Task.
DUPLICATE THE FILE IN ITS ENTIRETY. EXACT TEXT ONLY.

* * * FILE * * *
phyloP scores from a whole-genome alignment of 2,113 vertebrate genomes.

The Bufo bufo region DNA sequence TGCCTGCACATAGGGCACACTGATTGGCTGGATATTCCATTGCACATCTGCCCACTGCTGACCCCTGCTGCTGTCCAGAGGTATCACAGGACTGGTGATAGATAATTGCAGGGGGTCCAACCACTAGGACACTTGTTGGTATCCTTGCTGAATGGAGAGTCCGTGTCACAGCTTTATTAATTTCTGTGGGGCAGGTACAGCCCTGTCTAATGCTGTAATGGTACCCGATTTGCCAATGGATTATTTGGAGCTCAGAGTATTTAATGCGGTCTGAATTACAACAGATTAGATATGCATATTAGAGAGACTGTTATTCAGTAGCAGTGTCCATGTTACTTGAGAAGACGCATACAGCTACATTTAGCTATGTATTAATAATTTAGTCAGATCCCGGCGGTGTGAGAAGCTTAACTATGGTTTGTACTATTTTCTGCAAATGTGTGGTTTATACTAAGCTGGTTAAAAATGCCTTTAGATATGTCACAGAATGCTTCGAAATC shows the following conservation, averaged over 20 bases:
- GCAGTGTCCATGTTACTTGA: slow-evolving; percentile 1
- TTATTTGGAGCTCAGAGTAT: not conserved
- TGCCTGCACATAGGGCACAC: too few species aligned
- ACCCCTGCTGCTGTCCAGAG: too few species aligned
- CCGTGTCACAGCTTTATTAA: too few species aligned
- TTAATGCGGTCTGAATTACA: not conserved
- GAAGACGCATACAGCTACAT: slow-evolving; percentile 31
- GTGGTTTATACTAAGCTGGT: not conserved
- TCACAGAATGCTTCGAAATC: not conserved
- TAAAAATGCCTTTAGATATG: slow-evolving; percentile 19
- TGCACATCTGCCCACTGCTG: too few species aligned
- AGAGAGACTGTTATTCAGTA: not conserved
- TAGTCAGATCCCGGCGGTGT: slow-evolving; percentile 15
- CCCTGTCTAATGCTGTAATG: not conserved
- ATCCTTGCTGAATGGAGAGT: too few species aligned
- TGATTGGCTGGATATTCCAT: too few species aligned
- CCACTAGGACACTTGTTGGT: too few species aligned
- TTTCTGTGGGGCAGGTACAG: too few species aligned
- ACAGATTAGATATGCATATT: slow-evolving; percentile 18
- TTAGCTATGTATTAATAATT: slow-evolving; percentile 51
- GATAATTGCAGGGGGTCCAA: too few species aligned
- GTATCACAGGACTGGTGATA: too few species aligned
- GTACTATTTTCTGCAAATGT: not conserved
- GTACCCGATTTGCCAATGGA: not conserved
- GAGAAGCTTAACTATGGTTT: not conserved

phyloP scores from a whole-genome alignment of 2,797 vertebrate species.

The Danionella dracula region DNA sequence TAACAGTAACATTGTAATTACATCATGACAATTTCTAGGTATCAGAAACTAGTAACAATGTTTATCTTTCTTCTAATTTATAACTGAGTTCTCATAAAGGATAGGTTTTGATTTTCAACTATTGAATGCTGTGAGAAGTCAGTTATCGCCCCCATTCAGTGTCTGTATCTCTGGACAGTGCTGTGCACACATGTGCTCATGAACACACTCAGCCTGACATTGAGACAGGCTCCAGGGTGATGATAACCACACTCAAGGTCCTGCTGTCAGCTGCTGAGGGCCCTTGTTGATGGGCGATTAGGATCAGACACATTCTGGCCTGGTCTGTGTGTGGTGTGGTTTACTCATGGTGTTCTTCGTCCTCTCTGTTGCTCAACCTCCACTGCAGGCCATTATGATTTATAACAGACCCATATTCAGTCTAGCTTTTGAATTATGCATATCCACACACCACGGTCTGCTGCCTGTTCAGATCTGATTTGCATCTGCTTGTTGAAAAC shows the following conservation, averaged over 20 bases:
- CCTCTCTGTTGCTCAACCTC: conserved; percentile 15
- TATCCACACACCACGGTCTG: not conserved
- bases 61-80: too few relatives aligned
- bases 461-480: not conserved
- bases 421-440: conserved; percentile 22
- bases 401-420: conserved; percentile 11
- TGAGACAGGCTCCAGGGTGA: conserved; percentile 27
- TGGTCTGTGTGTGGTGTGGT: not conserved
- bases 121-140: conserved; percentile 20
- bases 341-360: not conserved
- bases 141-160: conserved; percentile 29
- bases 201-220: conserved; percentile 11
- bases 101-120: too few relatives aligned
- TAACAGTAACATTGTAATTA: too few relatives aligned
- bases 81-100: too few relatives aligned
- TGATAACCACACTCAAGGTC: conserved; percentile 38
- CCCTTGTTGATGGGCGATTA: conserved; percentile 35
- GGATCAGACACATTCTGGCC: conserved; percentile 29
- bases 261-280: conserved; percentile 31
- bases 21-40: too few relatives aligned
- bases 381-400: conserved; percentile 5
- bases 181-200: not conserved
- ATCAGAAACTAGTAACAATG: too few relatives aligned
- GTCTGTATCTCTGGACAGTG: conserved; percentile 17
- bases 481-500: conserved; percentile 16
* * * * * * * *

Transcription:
phyloP scores from a whole-genome alignment of 2,113 vertebrate genomes.

The Bufo bufo region DNA sequence TGCCTGCACATAGGGCACACTGATTGGCTGGATATTCCATTGCACATCTGCCCACTGCTGACCCCTGCTGCTGTCCAGAGGTATCACAGGACTGGTGATAGATAATTGCAGGGGGTCCAACCACTAGGACACTTGTTGGTATCCTTGCTGAATGGAGAGTCCGTGTCACAGCTTTATTAATTTCTGTGGGGCAGGTACAGCCCTGTCTAATGCTGTAATGGTACCCGATTTGCCAATGGATTATTTGGAGCTCAGAGTATTTAATGCGGTCTGAATTACAACAGATTAGATATGCATATTAGAGAGACTGTTATTCAGTAGCAGTGTCCATGTTACTTGAGAAGACGCATACAGCTACATTTAGCTATGTATTAATAATTTAGTCAGATCCCGGCGGTGTGAGAAGCTTAACTATGGTTTGTACTATTTTCTGCAAATGTGTGGTTTATACTAAGCTGGTTAAAAATGCCTTTAGATATGTCACAGAATGCTTCGAAATC shows the following conservation, averaged over 20 bases:
- GCAGTGTCCATGTTACTTGA: slow-evolving; percentile 1
- TTATTTGGAGCTCAGAGTAT: not conserved
- TGCCTGCACATAGGGCACAC: too few species aligned
- ACCCCTGCTGCTGTCCAGAG: too few species aligned
- CCGTGTCACAGCTTTATTAA: too few species aligned
- TTAATGCGGTCTGAATTACA: not conserved
- GAAGACGCATACAGCTACAT: slow-evolving; percentile 31
- GTGGTTTATACTAAGCTGGT: not conserved
- TCACAGAATGCTTCGAAATC: not conserved
- TAAAAATGCCTTTAGATATG: slow-evolving; percentile 19
- TGCACATCTGCCCACTGCTG: too few species aligned
- AGAGAGACTGTTATTCAGTA: not conserved
- TAGTCAGATCCCGGCGGTGT: slow-evolving; percentile 15
- CCCTGTCTAATGCTGTAATG: not conserved
- ATCCTTGCTGAATGGAGAGT: too few species aligned
- TGATTGGCTGGATATTCCAT: too few species aligned
- CCACTAGGACACTTGTTGGT: too few species aligned
- TTTCTGTGGGGCAGGTACAG: too few species aligned
- ACAGATTAGATATGCATATT: slow-evolving; percentile 18
- TTAGCTATGTATTAATAATT: slow-evolving; percentile 51
- GATAATTGCAGGGGGTCCAA: too few species aligned
- GTATCACAGGACTGGTGATA: too few species aligned
- GTACTATTTTCTGCAAATGT: not conserved
- GTACCCGATTTGCCAATGGA: not conserved
- GAGAAGCTTAACTATGGTTT: not conserved

phyloP scores from a whole-genome alignment of 2,797 vertebrate species.

The Danionella dracula region DNA sequence TAACAGTAACATTGTAATTACATCATGACAATTTCTAGGTATCAGAAACTAGTAACAATGTTTATCTTTCTTCTAATTTATAACTGAGTTCTCATAAAGGATAGGTTTTGATTTTCAACTATTGAATGCTGTGAGAAGTCAGTTATCGCCCCCATTCAGTGTCTGTATCTCTGGACAGTGCTGTGCACACATGTGCTCATGAACACACTCAGCCTGACATTGAGACAGGCTCCAGGGTGATGATAACCACACTCAAGGTCCTGCTGTCAGCTGCTGAGGGCCCTTGTTGATGGGCGATTAGGATCAGACACATTCTGGCCTGGTCTGTGTGTGGTGTGGTTTACTCATGGTGTTCTTCGTCCTCTCTGTTGCTCAACCTCCACTGCAGGCCATTATGATTTATAACAGACCCATATTCAGTCTAGCTTTTGAATTATGCATATCCACACACCACGGTCTGCTGCCTGTTCAGATCTGATTTGCATCTGCTTGTTGAAAAC shows the following conservation, averaged over 20 bases:
- CCTCTCTGTTGCTCAACCTC: conserved; percentile 15
- TATCCACACACCACGGTCTG: not conserved
- bases 61-80: too few relatives aligned
- bases 461-480: not conserved
- bases 421-440: conserved; percentile 22
- bases 401-420: conserved; percentile 11
- TGAGACAGGCTCCAGGGTGA: conserved; percentile 27
- TGGTCTGTGTGTGGTGTGGT: not conserved
- bases 121-140: conserved; percentile 20
- bases 341-360: not conserved
- bases 141-160: conserved; percentile 29
- bases 201-220: conserved; percentile 11
- bases 101-120: too few relatives aligned
- TAACAGTAACATTGTAATTA: too few relatives aligned
- bases 81-100: too few relatives aligned
- TGATAACCACACTCAAGGTC: conserved; percentile 38
- CCCTTGTTGATGGGCGATTA: conserved; percentile 35
- GGATCAGACACATTCTGGCC: conserved; percentile 29
- bases 261-280: conserved; percentile 31
- bases 21-40: too few relatives aligned
- bases 381-400: conserved; percentile 5
- bases 181-200: not conserved
- ATCAGAAACTAGTAACAATG: too few relatives aligned
- GTCTGTATCTCTGGACAGTG: conserved; percentile 17
- bases 481-500: conserved; percentile 16